HEATH LEDGER – THE DARK KNIGHT
“It’s a combination of reading all the comic books I could that were relevant to the script and then just closing my eyes and meditating on it. I sat around in a hotel room in London for about a month, locked myself away, formed a little diary and experimented with voices—it was important to try and find a somewhat iconic voice and laugh. He’s just an absolute sociopath, a cold-blooded, mass-murdering clown.”
While Ledger’s accidental overdose on sleep medication was pegged as the culprit for his death, it’s difficult not to imagine that a piece of the Joker might’ve stuck around after the movie wrapped. And some sources from the production of The Dark Knight have since said that Ledger’s performance wouldn’t stop even when the cameras had. Sometimes when you go too deep into a dark place, it can be tough to find your way back out.
ANNE HATHAWAY – LES MISERABLES
That, combined with her research into women’s lives in 19th century France, brought Hathaway to a pretty rough spot mentally. She explained on an episode of Chelsea Lately, “I was dealing with a lot of darkness [… and] I needed to go further in to that negative place to play my character.”
JOAQUIN PHOENIX – I’M STILL HERE
While the film itself ultimately turned out to be forgettable, it was Phoenix’s in-character appearance onThe Late Show with David Letterman in early 2009 that’s still burned in people’s memories. During the interview, Phoenix appeared to be half-asleep, mumbling answers to Letterman’s questions, and eventually sticking a wad of gum under the host’s desk. At the end of the interview, Letterman delivered the ultimate one-liner: “Joaquin, I’m sorry you couldn’t be here tonight.” Staying in character throughout a film shoot is impressive enough. Doing so whenever you’re out in public for almost a whole year is pretty much crazy.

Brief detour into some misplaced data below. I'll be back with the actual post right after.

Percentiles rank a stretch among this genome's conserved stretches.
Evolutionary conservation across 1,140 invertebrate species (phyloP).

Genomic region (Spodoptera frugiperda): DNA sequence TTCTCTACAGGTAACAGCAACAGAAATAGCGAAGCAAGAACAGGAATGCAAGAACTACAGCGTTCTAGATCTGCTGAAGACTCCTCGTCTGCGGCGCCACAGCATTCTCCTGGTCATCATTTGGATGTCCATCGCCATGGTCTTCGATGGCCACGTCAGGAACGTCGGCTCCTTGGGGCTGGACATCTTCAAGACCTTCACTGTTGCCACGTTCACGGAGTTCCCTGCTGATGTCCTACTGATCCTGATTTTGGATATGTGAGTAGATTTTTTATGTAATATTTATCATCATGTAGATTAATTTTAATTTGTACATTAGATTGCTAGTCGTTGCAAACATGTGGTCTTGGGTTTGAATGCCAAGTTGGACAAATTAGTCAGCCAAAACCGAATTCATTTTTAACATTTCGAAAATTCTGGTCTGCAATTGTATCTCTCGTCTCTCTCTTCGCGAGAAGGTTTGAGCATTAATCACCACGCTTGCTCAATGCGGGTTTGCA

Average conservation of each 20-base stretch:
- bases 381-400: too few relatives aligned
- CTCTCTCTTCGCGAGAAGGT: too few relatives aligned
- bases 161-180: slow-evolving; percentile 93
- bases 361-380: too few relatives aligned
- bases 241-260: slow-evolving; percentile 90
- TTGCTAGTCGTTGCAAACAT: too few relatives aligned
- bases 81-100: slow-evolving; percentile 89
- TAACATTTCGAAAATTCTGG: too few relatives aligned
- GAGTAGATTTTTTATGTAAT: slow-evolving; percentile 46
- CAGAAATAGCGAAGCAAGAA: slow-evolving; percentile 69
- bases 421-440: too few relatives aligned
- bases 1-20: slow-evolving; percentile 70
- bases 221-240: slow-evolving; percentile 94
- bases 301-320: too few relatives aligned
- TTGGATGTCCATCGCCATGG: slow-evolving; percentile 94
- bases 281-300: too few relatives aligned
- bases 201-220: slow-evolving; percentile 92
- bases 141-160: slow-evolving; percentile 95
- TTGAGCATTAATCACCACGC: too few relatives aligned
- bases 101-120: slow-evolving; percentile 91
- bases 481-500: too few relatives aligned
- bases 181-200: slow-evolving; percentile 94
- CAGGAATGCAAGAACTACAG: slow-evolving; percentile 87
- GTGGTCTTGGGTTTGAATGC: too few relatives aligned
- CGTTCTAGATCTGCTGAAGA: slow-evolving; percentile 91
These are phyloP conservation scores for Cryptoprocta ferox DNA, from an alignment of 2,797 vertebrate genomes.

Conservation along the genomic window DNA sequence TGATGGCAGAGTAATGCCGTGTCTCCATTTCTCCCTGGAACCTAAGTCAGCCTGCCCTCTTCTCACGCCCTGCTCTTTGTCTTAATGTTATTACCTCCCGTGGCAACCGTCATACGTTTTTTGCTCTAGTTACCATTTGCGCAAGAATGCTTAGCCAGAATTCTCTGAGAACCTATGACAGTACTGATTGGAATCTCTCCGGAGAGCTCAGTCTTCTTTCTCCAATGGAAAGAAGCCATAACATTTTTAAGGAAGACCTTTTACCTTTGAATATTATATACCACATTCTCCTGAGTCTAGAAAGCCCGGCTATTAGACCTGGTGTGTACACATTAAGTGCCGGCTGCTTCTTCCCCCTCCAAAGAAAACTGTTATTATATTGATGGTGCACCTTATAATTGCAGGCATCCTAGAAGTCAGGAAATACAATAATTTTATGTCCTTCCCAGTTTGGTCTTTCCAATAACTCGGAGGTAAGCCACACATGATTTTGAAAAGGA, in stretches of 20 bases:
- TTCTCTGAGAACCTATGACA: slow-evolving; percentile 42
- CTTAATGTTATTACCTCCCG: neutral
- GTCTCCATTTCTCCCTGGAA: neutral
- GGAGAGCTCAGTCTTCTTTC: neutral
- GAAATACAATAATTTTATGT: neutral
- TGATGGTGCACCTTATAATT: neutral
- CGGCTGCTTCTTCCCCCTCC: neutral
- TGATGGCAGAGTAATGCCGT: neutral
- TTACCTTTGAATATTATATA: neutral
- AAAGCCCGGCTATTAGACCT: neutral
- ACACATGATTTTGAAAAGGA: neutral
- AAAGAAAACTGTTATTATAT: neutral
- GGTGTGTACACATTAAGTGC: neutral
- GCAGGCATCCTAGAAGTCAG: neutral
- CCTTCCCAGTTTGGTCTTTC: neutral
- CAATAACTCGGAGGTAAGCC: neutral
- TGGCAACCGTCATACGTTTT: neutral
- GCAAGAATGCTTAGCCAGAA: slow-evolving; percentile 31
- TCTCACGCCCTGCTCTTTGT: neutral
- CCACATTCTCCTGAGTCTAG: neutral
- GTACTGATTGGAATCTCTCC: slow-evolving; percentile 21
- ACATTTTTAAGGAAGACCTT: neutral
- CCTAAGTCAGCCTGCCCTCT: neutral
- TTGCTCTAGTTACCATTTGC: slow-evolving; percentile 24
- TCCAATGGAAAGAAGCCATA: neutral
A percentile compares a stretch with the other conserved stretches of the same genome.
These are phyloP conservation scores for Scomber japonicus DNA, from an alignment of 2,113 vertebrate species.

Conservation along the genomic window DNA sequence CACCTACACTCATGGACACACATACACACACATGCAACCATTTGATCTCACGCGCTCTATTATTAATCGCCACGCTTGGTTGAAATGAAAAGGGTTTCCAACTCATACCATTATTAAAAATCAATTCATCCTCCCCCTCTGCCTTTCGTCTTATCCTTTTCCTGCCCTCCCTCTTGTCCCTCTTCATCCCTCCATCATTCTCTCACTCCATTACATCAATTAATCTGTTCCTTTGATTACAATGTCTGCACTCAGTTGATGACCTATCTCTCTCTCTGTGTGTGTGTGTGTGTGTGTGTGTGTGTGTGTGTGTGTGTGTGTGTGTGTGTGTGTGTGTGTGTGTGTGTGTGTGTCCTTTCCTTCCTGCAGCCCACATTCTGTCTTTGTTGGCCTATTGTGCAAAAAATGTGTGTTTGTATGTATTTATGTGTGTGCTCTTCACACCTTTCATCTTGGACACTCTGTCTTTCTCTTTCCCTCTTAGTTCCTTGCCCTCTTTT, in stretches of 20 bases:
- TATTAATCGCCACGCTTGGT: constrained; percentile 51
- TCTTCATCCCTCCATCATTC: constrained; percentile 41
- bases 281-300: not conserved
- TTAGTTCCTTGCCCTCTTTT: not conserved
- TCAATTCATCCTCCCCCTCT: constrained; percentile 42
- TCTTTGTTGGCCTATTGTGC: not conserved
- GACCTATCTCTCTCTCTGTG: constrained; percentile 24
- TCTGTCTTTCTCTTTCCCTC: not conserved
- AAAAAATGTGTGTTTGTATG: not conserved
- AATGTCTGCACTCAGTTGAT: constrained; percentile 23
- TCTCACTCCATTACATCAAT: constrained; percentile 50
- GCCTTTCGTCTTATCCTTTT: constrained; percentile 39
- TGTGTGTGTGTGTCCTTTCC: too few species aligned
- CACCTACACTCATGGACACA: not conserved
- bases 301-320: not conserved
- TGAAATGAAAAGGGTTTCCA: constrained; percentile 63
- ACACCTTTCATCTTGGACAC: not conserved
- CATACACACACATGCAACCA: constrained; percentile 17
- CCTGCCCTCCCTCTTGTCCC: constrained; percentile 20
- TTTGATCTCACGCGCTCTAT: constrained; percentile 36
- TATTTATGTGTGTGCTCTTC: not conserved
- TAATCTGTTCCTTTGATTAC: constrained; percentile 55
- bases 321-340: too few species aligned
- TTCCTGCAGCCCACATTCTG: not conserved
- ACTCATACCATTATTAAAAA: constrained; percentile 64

JIM CARREY – MAN ON THE MOON
DANIEL DAY LEWIS – EVERYTHING
Probably the most famous performer to take method acting to its furthest extremes is Daniel Day Lewis. The actor spent a year reading up on the titular character for his starring role in 2012’s Lincoln, then refused to break character while on the set. He reportedly sent messages to cast mates signed “The Commander in Chief” or “A.” You know, for “Abe.”
And that wasn’t even close to all Lewis has done in the name of getting the character right. In My Left Foot, in which Lewis portrayed a man with cerebral palsy, the actor wouldn’t get out of his wheelchair, needing grumbling crewmembers to lift him all over the set. For Last of the Mohicans, Lewis went all Bear Grylls, learning to live off the land. For his role as a wrongfully imprisoned man in In the Name of the Father, he spent time in an actual prison cell. To play Bill the Butcher in Gangs of New York, he became an apprentice butcher—and he refused to wear a coat to keep warm during shoots, eventually leading him to contract pneumonia.
Outlandish as all that seems, the commitment to method acting has provided the actor with monumental success. Lewis is one of the most respected and lauded actors alive, having won three Academy Awards for Best Actor at the time of this writing.
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